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Pacific Stars and Stripes Newspaper Archive: May 20, 1997 - Page 12

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Publication: Pacific Stars and Stripes

Location: Tokyo, Japan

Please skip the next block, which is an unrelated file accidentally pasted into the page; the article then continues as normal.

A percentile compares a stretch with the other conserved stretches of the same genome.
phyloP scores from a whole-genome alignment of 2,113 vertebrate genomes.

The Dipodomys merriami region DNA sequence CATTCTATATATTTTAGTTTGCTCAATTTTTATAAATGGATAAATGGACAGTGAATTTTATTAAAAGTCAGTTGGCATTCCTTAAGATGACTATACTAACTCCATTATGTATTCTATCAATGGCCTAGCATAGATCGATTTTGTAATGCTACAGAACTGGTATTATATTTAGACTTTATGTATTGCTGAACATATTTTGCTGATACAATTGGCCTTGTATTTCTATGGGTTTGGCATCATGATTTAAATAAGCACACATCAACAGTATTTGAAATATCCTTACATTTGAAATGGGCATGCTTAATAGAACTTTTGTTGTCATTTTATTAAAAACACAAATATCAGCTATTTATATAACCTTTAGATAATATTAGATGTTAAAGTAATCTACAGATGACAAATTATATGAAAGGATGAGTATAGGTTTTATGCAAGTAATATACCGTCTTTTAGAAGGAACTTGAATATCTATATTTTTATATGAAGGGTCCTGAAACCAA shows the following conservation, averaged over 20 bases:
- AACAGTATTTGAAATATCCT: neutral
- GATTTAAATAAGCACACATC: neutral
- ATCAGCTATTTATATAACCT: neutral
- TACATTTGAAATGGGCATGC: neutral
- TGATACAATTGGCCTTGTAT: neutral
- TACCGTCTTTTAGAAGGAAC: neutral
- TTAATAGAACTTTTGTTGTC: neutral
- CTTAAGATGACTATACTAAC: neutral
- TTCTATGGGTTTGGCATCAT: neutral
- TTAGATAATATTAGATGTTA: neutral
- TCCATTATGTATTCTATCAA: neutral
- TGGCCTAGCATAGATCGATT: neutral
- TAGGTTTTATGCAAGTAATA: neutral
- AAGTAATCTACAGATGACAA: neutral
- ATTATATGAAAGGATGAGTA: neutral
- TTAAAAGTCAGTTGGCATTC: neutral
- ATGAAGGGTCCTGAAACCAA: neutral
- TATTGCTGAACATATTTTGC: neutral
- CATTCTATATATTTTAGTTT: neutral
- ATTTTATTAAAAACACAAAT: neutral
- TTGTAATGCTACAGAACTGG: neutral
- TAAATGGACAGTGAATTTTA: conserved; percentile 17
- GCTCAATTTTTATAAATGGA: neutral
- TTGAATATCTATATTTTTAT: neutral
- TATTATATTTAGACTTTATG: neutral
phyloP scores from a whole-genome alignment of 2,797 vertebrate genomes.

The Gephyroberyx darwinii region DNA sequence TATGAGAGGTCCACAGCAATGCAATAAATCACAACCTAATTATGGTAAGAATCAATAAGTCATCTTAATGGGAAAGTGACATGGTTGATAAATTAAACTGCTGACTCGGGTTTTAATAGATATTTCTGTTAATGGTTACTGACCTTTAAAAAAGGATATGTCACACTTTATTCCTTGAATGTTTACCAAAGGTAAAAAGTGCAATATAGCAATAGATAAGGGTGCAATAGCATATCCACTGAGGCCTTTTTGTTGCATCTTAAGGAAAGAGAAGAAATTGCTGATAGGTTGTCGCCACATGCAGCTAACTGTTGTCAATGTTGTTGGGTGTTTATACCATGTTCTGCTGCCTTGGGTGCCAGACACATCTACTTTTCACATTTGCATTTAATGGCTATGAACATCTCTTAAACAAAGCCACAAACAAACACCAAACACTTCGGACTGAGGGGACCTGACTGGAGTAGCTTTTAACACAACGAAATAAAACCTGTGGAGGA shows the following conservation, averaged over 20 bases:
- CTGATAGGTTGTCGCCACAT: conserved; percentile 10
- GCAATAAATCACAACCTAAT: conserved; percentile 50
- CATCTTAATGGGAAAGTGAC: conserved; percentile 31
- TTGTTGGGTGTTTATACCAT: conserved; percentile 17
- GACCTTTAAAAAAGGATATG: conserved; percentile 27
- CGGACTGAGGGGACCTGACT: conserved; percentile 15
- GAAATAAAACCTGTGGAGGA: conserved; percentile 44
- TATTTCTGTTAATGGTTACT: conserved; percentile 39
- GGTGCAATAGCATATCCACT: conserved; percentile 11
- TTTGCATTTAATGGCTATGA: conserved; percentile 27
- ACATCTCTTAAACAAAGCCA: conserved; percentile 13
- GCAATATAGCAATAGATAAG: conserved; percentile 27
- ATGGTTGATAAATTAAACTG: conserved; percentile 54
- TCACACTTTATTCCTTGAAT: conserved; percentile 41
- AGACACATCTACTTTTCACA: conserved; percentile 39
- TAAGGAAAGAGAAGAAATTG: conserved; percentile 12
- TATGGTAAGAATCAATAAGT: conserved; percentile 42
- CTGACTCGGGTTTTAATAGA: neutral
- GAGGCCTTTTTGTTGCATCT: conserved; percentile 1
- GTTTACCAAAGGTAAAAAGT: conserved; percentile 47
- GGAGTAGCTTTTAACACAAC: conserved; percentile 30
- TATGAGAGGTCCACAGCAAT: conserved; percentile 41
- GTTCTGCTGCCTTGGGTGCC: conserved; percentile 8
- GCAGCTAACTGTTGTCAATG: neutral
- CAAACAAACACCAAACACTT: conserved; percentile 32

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   Pacific Stars And Stripes (Newspaper) - May 20, 1997, Tokyo, Japan                              •/•::-V :/£••;•/AMD STRIPES TUESDAY, WBY WnuAM'SAFisE; , * /•",. . ... " . . .' • . V • -. o • • . .   and Hillary Rodham Clinton have been insist-ing they had been told only that Webster Hub-bell was involved ina me.rj '*biUing dispute"^— nothing eriniinal, prosecution of whichmight cause HuBbellto spill the beans on^lutewater bribery.r But Jeff Gejth and Steve Labaton of TheTimes blew that line out of the-water by re-vealing that Clinton's personal lawyer, DavidKendall, and the Clintons' commodity bene-factor, James Blair, were both profoundlyaware of what deep trouble Hubbell was hiwhile he was still associate attorney general.During those eighkt months befojfe Hubbellwa^ forced to plead guilty, to fratid, nearly ahalf million dollars flowed into his pocket, ashe stopped cooperating with the prosecution.You are being asked to believe that all dur-ing that time neither Kendall nor Blair men-tioned HubbeU's criminal vumerability to theClintons — even as those aides were gettingthe crook to resign. uHow does the White House-handle exposureof this tissue of lies about what the .presidentknew and when he knew it? The fallback fudgeis that neither Clinton was fully apprised ofwhat Kendall and Blair had learned.That clanks false, It's more reasonable toassume the Clintons were warned^time andagain of their closest associate's deep trouble,and of the need to jsteer han 'heavy fees tokeep him inside the tent. The deed was done;the money passed; staring at tjs are signs of acriminal conspiracy to tamper with a witness.3. Contempt of the House. Only whenWhite House counsel Jack Qumn last year wasfaced with a contempt of Congress charge didhe release thousands of pages of long-con-cealed documents. ^But the White House did not tell Congress-about 'the damaging notes taken by publiclypal^ lawyers it was secretly fighting hi courtto withhold from the independent counsel onspurious grounds of privilege. The ijouse ofRepresentatives now discovers^ Jt^as bee»hoodwinked •— treated with utmost contempt.4. Contempt of underlings. After turningover some of #ie notes taken by governmentlawyers rof meetings wfth subordinateB, as re- aPProvalrating is fairly high despite the fund--raising controversy !and all the otherscandals. In a mid^April (HN-Time,|>oli, he won the approval of V55 percentof tijose surveyed for^^ his handling oftlte national economy, 53 percent forhis conduct °of) foreign' affairs and 54percent for providing "strong leader-sjhip" in general. .\ By comparison, only 39 percent saytiiey apprfefe of the job Congress i%doing.Horrors, Can it, be that the publicknows something the press does not?Some of Clinton's good marks are areflection of the vibrant economy. Vot-ers usually give a president credit fora good economy and the blame if it'sbad, regardless of his limited ability toaffect it. "The economy, stiipid," thecentral theme pf Clinton's 1992 cam-paign, is still operative.But the president is also a seriouspolitician trying to affect national poli-cy gradually without scaring anyone,approaching issues incremental!^ andusing the bully pulpit to press his case.In a divided government and a countryin which there is little political consen-sus, this isL the only^^ sensible way toproceed. The public may understandthis better than the press does.The North American ^ree TradeAgreement, for which he*"fought dili-gently, is working. His trip to ^efflcpand Central^^ America was the first steptoward developing at last a realisticworking^ partnership southi of ^e bor-der to attack drug and immigtationproblems. The pending expansion ofNATO, thus far being bandied smooth-ly, is poised to move global militaryintegration* in Europe into the nextcentury.The bipartisan volunteerism summitwas a great public relations stunt andmay even do some good. His -familymedical leave program for workers,scorned last term as a costly boondog-gle, looks in retrospect litqe a greatwork-place morale .booster.Ch'nton should .also be judged by thedogs that haven't barked. Social Secu-rity and Medicare remain deferredproblems, but he hasn't 6pte4 for somedangerous, untested scheme like pri-vatizing them just to look busy. Russiais a mess but hasn't exploded. Dittothe Middle East- Relations with Chinaare tense but not collapsing.In the end, the scandals that pursueClinton may eventually bring himdown. But he isn't doy^n yet He maybe governing as a pseudo-Republican,is gpverningl . •^ ,  

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